1099 Magazine - Getting Work Column - by Linda Formichelli
When a potential client calls and haggles about your rates, solicits advice, asks for free samples, and requests your brochure, you think, "Oh boy! Another sucker -- I mean, someone else in need of my fine services." You scurry around the office like an ant in heat, leaving your current work to gather dust while you fulfill the burning desires of this enticing new prospect. Then -- nothing.
Don't feel bad. Odds are the caller didn't have the money, the authority, the need, or the desire to hire you in the first place. By qualifying or screening your prospects -- and culling out tire kickers -- you can spend more time with those who are serious about hiring you and less time with those who are merely lonely and looking for a friend.
The easiest way to qualify a prospect may be to come right out and ask. In his book How to Succeed as an Independent Consultant (John Wiley & Sons, 1993), Herman Holtz suggests asking such questions as:
• Has this project been budgeted yet?
• Who will have to sign off on this?
• Has an official decision been made yet to go ahead with this project?
• When would you need me to start on this?
The secret is to ask these questions in a neutral, non-ominous tone. The answers should tip you off on whether the prospect has an actual project planned and budgeted or is just wasting your time.
You can find out right away whether the prospect is serious by cutting to the chase: your rates. If you state your rates up front and the prospect reaches for the smelling salts, you know you should cut your losses and split. "Occasionally I will get the response, 'My (insert any relative here) has a computer and said the project could be done for $150,'" says Jeff Fisher, an IP graphic designer and owner of LogoMotives. "I have learned to be rather blunt with such prospects and will suggest they hire that relative if money is the primary issue."
Other danger signs: the prospect asks what he can get for one-third your quoted rate, offers you a cut of future profits in trade for work now, or proposes paying you off in backrubs.
A little sleuthing ahead of time can save you grief in the long run when you're pitching a new prospect. "When the time comes to pitch a new, unfamiliar client, I will contact the Better Business Bureau, Dow Jones, or industry organizations to find out about them," says communications consultant Carla McClanahan. "For example, if the prospect is in the food industry, I would contact respected vendors, chefs, other agencies, or even sales reps within the food publications to determine the prospect's reputation." Sound paranoid? Maybe, but it beats spending months slaving away for a bum client.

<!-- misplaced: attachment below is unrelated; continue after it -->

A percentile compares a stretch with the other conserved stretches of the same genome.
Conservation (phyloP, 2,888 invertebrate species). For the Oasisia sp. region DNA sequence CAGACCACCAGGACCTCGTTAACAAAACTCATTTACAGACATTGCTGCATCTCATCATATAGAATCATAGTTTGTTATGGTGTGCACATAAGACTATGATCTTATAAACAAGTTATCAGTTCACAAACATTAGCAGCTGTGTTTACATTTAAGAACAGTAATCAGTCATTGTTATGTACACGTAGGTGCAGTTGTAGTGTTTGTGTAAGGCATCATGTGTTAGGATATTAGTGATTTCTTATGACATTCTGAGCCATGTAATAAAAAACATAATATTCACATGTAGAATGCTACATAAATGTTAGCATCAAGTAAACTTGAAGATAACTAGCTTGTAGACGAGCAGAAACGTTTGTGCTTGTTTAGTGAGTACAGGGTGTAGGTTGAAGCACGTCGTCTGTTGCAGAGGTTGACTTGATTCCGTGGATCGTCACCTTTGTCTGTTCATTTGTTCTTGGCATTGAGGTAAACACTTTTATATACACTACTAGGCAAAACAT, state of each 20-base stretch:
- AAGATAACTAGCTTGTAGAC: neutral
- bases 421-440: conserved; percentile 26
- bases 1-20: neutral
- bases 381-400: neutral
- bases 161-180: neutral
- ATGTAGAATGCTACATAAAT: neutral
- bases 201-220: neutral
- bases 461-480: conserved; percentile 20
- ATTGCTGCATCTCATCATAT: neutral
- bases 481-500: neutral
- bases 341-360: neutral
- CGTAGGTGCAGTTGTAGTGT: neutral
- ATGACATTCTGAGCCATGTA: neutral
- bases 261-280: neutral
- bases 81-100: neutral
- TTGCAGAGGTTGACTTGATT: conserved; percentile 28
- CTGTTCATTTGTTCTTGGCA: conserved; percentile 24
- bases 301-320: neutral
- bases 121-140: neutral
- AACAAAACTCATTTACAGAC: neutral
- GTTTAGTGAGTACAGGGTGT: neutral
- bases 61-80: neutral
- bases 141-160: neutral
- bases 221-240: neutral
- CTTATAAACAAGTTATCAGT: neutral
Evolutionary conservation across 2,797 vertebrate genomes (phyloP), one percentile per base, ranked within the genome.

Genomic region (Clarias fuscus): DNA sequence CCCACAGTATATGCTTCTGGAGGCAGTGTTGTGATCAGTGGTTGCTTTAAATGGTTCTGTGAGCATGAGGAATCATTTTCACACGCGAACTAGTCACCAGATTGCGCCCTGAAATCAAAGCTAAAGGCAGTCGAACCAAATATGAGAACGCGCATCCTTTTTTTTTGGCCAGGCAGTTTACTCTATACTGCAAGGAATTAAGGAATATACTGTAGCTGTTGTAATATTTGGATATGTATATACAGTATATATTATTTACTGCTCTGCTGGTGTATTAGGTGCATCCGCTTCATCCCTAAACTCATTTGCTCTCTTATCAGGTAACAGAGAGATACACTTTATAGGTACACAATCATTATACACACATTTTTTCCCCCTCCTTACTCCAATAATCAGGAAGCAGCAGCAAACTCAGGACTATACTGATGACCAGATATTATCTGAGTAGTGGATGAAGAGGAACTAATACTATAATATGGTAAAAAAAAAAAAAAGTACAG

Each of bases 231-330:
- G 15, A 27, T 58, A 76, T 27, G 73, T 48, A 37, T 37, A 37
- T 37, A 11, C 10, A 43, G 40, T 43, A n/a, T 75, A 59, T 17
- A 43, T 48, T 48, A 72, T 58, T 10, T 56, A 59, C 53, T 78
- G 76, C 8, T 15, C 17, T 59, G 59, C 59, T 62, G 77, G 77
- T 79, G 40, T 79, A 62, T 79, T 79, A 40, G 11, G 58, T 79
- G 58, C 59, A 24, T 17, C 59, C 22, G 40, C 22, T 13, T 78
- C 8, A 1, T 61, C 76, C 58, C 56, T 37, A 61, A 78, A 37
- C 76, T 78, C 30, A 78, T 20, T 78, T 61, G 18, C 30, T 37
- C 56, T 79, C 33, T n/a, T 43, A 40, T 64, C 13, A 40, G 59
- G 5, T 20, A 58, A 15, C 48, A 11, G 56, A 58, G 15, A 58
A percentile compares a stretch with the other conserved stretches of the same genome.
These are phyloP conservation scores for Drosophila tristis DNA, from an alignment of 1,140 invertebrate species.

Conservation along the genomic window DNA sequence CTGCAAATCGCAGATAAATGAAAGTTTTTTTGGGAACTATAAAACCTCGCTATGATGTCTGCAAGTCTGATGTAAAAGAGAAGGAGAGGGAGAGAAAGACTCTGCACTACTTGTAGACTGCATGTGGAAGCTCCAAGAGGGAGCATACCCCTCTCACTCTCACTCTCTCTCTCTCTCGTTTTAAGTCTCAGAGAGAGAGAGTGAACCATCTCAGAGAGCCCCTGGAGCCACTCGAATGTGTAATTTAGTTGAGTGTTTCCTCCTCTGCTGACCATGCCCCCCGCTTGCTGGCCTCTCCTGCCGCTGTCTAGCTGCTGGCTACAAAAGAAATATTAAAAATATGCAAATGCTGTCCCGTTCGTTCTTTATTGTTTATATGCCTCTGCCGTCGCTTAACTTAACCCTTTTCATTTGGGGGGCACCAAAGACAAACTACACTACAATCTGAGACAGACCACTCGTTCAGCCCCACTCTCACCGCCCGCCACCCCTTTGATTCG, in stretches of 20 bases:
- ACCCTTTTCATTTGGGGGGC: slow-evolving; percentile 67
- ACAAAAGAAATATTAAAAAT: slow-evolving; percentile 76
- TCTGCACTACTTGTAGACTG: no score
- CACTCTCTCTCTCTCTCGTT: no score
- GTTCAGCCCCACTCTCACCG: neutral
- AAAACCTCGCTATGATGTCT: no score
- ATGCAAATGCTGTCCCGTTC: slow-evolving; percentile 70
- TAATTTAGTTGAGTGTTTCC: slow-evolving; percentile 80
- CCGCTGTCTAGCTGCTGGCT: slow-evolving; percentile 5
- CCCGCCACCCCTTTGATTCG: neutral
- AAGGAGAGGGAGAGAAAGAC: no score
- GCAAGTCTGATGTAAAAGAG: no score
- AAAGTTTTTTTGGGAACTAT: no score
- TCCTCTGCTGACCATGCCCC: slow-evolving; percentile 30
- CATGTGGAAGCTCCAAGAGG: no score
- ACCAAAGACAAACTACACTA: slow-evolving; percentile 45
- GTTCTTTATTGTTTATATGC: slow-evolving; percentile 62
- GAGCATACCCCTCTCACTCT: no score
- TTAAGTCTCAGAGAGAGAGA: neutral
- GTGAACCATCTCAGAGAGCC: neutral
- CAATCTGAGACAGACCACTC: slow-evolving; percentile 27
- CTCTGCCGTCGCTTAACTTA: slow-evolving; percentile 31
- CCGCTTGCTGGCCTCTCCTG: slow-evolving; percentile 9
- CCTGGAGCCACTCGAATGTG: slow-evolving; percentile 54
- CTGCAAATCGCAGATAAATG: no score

Be Up Front
Asking for a deposit before starting work is a good way to identify window-shoppers. Many IPs charge 50 percent up front with the remainder due upon completion of the project; another popular option is to charge a third up front, a third at some threshold stage of the job, and the final third upon approval of the completed work. Tell prospects that you have a deposit policy, and you'll see just how serious they are.
"I require a 50 percent deposit on work, as well as a signed estimate that outlines the scope of work," says Lori Oliva, an IP content strategist and public relations consultant. "A deposit tells me that a client is serious about the project at hand and is ready to move, and a carefully detailed estimate tells them exactly what I will do for how much."
Charge for advice. Free work attracts bargain hunters, so attach a price tag to every syllable that leaves your lips. You can always offer to refund the money once the client hires you, or credit the amount towards the price of an assignment.
Some IPs go further, and charge for proposals or even for price quotations. "I charge up front for quotes that involve in-depth calculations and variables," says Mark Cappitella, an IP puzzle maker. "The potential client pays in advance by corporate or personal credit card for the cost of the quote ($50 - $100), which is credited in full if they actually place an order. If they don't wish to pay, I bid them good day."
Flash Your Contract
Want to find out if a prospect really intends to hire you or is just yanking your frank? Show him a typical contract (if you have one). If he runs screaming in the other direction, chances are he was unqualified to hire you.
Jeff Fisher includes a copy of his standard contract in his promotional packet. "I have found that including the project agreement is a very successful qualifier," he says. "It shows the potential client that I do mean business."
Trust Your Gut
Remember the time you had a bad feeling about that Girl Scout, and she turned out to be an escaped criminal in disguise, and you never got your cookies, and you said to yourself, "I knew I should I have trusted my instincts instead of giving her six bucks for Thin Mints"? Well, that same feeling will keep you from becoming a casualty of a poser prospect.
"I look for indecisiveness in that first critical meeting. If prospects make their creatives come up with a lot of ideas and don't give any hint as to what they're looking for, chances are they don't know what they want," says Oliva. "Also, if a prospect says they were unhappy with a prior freelancer or company, but don't give concrete reasons why they were dissatisfied, I take that as a red flag."
Qualifying prospects may seem like a pain in the wazoo, but think of it this way: when you were a wage slave, employers qualified you for jobs, raises, and promotions. Now, as an IP, you get to qualify them to determine whether they're worthy of being your clients.
Copyright © 2000 1099 Magazine